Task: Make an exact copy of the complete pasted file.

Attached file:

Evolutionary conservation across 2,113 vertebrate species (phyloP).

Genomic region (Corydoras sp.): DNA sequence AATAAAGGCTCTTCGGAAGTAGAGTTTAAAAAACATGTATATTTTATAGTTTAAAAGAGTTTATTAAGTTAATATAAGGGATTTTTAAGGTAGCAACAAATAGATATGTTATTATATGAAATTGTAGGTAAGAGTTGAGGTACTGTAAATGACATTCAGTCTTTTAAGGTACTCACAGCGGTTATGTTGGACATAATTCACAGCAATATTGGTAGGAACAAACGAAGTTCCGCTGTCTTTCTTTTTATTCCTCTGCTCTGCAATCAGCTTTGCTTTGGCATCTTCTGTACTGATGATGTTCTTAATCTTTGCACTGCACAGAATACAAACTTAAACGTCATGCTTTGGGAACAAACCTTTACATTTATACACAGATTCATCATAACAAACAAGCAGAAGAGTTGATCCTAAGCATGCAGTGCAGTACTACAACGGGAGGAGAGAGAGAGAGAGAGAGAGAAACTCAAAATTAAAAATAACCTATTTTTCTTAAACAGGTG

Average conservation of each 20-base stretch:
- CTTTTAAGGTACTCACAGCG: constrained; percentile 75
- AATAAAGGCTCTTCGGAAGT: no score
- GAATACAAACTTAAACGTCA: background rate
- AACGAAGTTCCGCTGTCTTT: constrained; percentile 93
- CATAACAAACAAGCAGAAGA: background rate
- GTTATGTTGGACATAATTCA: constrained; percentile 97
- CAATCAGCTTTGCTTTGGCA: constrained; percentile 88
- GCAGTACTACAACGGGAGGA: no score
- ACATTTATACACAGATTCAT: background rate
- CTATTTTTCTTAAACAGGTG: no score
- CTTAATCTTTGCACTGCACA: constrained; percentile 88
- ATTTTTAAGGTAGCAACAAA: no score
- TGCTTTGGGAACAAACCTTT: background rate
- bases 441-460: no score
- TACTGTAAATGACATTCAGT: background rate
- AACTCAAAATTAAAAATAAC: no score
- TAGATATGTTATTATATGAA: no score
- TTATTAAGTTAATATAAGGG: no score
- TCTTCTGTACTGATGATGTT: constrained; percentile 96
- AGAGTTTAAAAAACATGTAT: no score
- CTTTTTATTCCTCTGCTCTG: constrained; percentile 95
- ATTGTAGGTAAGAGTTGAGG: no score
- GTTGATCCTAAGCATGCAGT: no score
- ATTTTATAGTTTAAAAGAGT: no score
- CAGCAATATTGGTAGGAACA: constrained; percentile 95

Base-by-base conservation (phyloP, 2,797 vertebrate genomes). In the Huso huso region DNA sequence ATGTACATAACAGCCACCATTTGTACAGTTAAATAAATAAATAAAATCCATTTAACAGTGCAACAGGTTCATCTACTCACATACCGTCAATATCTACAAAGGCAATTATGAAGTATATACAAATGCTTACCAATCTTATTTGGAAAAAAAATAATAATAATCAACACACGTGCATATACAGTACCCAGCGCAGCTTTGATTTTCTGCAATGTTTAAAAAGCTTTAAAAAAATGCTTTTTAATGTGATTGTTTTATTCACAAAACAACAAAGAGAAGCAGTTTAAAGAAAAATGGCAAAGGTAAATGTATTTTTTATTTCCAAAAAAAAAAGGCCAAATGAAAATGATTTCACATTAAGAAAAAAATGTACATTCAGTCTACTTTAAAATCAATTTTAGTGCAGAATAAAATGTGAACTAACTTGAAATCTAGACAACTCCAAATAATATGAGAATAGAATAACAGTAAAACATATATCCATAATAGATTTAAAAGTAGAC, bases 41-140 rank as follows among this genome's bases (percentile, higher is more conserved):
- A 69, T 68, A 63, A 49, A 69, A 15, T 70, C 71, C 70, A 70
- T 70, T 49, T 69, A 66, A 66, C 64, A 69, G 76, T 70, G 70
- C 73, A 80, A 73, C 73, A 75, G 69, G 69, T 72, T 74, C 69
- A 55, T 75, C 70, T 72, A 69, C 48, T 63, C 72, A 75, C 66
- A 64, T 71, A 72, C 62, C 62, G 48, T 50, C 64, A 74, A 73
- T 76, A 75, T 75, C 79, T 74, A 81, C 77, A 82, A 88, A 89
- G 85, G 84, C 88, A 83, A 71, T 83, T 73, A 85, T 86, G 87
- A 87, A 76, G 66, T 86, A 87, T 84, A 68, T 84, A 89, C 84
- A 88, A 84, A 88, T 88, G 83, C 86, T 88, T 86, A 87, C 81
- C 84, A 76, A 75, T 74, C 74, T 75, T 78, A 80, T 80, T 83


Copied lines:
Evolutionary conservation across 2,113 vertebrate species (phyloP).

Genomic region (Corydoras sp.): DNA sequence AATAAAGGCTCTTCGGAAGTAGAGTTTAAAAAACATGTATATTTTATAGTTTAAAAGAGTTTATTAAGTTAATATAAGGGATTTTTAAGGTAGCAACAAATAGATATGTTATTATATGAAATTGTAGGTAAGAGTTGAGGTACTGTAAATGACATTCAGTCTTTTAAGGTACTCACAGCGGTTATGTTGGACATAATTCACAGCAATATTGGTAGGAACAAACGAAGTTCCGCTGTCTTTCTTTTTATTCCTCTGCTCTGCAATCAGCTTTGCTTTGGCATCTTCTGTACTGATGATGTTCTTAATCTTTGCACTGCACAGAATACAAACTTAAACGTCATGCTTTGGGAACAAACCTTTACATTTATACACAGATTCATCATAACAAACAAGCAGAAGAGTTGATCCTAAGCATGCAGTGCAGTACTACAACGGGAGGAGAGAGAGAGAGAGAGAGAGAAACTCAAAATTAAAAATAACCTATTTTTCTTAAACAGGTG

Average conservation of each 20-base stretch:
- CTTTTAAGGTACTCACAGCG: constrained; percentile 75
- AATAAAGGCTCTTCGGAAGT: no score
- GAATACAAACTTAAACGTCA: background rate
- AACGAAGTTCCGCTGTCTTT: constrained; percentile 93
- CATAACAAACAAGCAGAAGA: background rate
- GTTATGTTGGACATAATTCA: constrained; percentile 97
- CAATCAGCTTTGCTTTGGCA: constrained; percentile 88
- GCAGTACTACAACGGGAGGA: no score
- ACATTTATACACAGATTCAT: background rate
- CTATTTTTCTTAAACAGGTG: no score
- CTTAATCTTTGCACTGCACA: constrained; percentile 88
- ATTTTTAAGGTAGCAACAAA: no score
- TGCTTTGGGAACAAACCTTT: background rate
- bases 441-460: no score
- TACTGTAAATGACATTCAGT: background rate
- AACTCAAAATTAAAAATAAC: no score
- TAGATATGTTATTATATGAA: no score
- TTATTAAGTTAATATAAGGG: no score
- TCTTCTGTACTGATGATGTT: constrained; percentile 96
- AGAGTTTAAAAAACATGTAT: no score
- CTTTTTATTCCTCTGCTCTG: constrained; percentile 95
- ATTGTAGGTAAGAGTTGAGG: no score
- GTTGATCCTAAGCATGCAGT: no score
- ATTTTATAGTTTAAAAGAGT: no score
- CAGCAATATTGGTAGGAACA: constrained; percentile 95

Base-by-base conservation (phyloP, 2,797 vertebrate genomes). In the Huso huso region DNA sequence ATGTACATAACAGCCACCATTTGTACAGTTAAATAAATAAATAAAATCCATTTAACAGTGCAACAGGTTCATCTACTCACATACCGTCAATATCTACAAAGGCAATTATGAAGTATATACAAATGCTTACCAATCTTATTTGGAAAAAAAATAATAATAATCAACACACGTGCATATACAGTACCCAGCGCAGCTTTGATTTTCTGCAATGTTTAAAAAGCTTTAAAAAAATGCTTTTTAATGTGATTGTTTTATTCACAAAACAACAAAGAGAAGCAGTTTAAAGAAAAATGGCAAAGGTAAATGTATTTTTTATTTCCAAAAAAAAAAGGCCAAATGAAAATGATTTCACATTAAGAAAAAAATGTACATTCAGTCTACTTTAAAATCAATTTTAGTGCAGAATAAAATGTGAACTAACTTGAAATCTAGACAACTCCAAATAATATGAGAATAGAATAACAGTAAAACATATATCCATAATAGATTTAAAAGTAGAC, bases 41-140 rank as follows among this genome's bases (percentile, higher is more conserved):
- A 69, T 68, A 63, A 49, A 69, A 15, T 70, C 71, C 70, A 70
- T 70, T 49, T 69, A 66, A 66, C 64, A 69, G 76, T 70, G 70
- C 73, A 80, A 73, C 73, A 75, G 69, G 69, T 72, T 74, C 69
- A 55, T 75, C 70, T 72, A 69, C 48, T 63, C 72, A 75, C 66
- A 64, T 71, A 72, C 62, C 62, G 48, T 50, C 64, A 74, A 73
- T 76, A 75, T 75, C 79, T 74, A 81, C 77, A 82, A 88, A 89
- G 85, G 84, C 88, A 83, A 71, T 83, T 73, A 85, T 86, G 87
- A 87, A 76, G 66, T 86, A 87, T 84, A 68, T 84, A 89, C 84
- A 88, A 84, A 88, T 88, G 83, C 86, T 88, T 86, A 87, C 81
- C 84, A 76, A 75, T 74, C 74, T 75, T 78, A 80, T 80, T 83